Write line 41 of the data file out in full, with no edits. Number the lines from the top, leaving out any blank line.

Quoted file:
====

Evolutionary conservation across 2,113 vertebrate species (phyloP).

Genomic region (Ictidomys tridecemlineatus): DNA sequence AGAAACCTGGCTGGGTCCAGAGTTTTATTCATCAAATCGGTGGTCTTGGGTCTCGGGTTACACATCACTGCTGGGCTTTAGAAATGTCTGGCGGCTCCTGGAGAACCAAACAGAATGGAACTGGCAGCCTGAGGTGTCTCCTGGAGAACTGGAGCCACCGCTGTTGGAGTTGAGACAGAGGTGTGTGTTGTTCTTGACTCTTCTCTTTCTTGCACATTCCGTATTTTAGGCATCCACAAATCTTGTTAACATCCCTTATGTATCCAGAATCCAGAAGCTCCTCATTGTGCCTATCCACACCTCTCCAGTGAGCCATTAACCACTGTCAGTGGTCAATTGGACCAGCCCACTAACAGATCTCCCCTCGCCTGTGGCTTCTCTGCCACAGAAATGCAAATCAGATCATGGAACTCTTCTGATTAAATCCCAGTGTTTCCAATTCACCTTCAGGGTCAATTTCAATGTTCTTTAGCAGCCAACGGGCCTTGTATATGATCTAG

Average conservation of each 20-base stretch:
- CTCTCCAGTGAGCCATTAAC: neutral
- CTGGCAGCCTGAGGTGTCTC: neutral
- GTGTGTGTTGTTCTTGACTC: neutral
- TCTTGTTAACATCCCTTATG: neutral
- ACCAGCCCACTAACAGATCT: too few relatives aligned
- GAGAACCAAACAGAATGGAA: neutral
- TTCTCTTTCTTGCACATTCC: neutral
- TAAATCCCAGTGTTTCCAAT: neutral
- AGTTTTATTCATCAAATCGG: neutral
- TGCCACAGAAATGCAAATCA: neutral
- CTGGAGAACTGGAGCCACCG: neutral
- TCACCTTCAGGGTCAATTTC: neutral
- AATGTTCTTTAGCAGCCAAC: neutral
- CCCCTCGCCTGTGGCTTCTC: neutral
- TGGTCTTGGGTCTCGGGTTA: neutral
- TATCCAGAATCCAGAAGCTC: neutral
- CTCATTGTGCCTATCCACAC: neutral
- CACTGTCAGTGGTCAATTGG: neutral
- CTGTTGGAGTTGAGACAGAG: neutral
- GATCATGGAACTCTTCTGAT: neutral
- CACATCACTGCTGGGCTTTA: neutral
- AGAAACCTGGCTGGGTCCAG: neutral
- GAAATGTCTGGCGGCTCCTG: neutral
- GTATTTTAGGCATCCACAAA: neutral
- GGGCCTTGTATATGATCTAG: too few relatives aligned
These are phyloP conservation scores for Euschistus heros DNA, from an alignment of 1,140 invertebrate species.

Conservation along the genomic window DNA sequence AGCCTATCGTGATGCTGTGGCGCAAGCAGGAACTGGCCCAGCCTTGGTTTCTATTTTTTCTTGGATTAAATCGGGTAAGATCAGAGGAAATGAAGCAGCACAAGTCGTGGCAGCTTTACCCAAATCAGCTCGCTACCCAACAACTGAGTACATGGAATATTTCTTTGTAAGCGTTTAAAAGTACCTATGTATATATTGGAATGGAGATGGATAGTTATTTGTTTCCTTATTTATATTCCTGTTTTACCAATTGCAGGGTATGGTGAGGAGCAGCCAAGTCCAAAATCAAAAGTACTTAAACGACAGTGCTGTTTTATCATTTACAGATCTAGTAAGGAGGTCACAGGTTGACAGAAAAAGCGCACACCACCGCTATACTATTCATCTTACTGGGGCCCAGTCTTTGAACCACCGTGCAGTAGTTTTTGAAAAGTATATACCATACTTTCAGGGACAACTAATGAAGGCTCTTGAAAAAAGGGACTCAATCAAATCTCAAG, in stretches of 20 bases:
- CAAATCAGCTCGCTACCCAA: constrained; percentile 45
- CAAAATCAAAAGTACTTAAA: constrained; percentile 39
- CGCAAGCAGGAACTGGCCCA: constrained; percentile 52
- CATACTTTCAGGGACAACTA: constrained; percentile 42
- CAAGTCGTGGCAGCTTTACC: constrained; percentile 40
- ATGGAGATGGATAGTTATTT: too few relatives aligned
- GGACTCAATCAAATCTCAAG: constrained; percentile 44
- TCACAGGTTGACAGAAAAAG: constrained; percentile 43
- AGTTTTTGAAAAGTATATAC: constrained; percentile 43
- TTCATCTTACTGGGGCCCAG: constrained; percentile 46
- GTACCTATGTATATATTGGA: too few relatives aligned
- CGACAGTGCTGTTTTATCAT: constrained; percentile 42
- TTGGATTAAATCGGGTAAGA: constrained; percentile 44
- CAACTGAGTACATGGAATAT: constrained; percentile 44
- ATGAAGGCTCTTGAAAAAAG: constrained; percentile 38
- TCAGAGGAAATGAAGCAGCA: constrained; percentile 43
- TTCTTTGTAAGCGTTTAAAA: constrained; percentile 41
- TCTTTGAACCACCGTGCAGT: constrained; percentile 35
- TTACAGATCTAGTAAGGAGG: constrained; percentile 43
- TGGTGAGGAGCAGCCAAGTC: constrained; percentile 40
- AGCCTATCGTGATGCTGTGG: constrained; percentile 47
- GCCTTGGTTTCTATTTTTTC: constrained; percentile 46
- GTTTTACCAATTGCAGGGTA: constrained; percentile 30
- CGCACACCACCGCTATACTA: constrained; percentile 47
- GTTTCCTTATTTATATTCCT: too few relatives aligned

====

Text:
- GTACCTATGTATATATTGGA: too few relatives aligned